Mwavu
Mwavu

Mwavu

Introduction To R Shiny Modules

Photo by Volodymyr Hryshchenko on Unsplash

Introduction To R Shiny Modules

Mwavu's photo
Mwavu
·Mar 16, 2022·

13 min read

I've been using R for around 2 years now (today being March 14th 2022), and not just that... Almost on a daily basis. Literally. As such, I've come across a handful of blogs and youtube videos. Many of them be like "R Programming Full Course In 7 hours" and "R Programming, From Beginner To Expert In 3 hours" . Others even go to the extent of "Learn R Programming In 100 seconds"... I just be there like:

image.png

Well, let's be honest here. It ain't that easy. Not when you've never written a line of code before. The key, as you'd agree, is consistency. Practice. Day in, day out.

So even as you go through this series, remember:

image.png

Alright, pep talk's over. Let's get down to business.

Assumptions

  1. You have some good knowledge of how functions work in R.
  2. You have built one, two or three shiny apps (of any size).

Introduction

If you have those two whipped up your pocket, then let's get rolling.

image.png

In this first post of this series, I am just going to try and explain what modules are then guide you through your first R shiny module!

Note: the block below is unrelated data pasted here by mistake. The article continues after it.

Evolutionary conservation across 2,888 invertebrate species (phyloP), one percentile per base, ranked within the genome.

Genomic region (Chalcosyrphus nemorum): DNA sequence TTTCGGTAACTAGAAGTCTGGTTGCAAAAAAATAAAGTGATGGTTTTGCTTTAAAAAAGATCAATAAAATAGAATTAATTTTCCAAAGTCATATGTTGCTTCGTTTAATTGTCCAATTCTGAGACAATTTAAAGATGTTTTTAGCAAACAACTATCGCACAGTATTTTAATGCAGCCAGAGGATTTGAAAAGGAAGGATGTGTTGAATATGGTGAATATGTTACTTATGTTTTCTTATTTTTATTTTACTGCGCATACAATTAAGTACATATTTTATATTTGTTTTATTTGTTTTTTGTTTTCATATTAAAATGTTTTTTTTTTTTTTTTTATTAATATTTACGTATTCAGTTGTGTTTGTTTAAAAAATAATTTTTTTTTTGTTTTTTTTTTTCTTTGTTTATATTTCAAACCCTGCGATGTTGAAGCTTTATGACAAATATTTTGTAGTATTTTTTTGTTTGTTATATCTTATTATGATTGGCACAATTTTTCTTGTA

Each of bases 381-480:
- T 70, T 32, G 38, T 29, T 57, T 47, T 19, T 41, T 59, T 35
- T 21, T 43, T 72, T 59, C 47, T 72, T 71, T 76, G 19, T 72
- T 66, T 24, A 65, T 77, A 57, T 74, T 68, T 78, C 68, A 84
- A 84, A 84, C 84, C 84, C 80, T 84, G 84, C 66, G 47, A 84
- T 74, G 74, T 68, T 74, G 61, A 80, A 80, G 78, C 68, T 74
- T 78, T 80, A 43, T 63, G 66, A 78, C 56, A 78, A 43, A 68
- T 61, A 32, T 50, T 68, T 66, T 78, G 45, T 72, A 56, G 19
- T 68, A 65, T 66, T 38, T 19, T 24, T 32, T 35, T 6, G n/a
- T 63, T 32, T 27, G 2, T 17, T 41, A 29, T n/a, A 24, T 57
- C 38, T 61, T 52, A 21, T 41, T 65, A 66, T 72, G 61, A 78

What Are Modules?

The first time I heard of modules I was scared. For some reason from how I was introduced to them it felt like there's R here, Shiny there, and finally modules on the other side of the river. They just felt so alien.

image.png

If I were to go back in time to explain to myself what modules are, I'd simply say this...

Modules are just like any other R function you've ever written, but... Boy oh boy! Wait for it... They are that magic wand you've been missing when creating your shiny applications.

image.png

Modules are all that a normal R function is but they're namespaced.

Whoa, whoa, whoa! Don't run away. One of the first things I learnt early in programming is that these giant names should never scare you away. Never. Usually the more complicated the name, the easier it is to understand its meaning.

What is namespacing, you ask. I learn best via examples, so here we go:

Say you're building this three-tabbed shiny app. On each tab the user needs to upload some data then calculations are performed on it. Let's assume you're uploading data about flowers (Don't we all love iris?), and the 3 datasets are completely different.

We all know coming up with variable names is one of the hardest things. On the server side of the first tab you go like:

flower_data <- ...blahblahblah...

Onto the second tab's server side:

flower_data_1 <- ...blahblahblah...

And finally the third tab:

flower_data_2 <- ...blahblahblah...

We already have a problem here.

image.png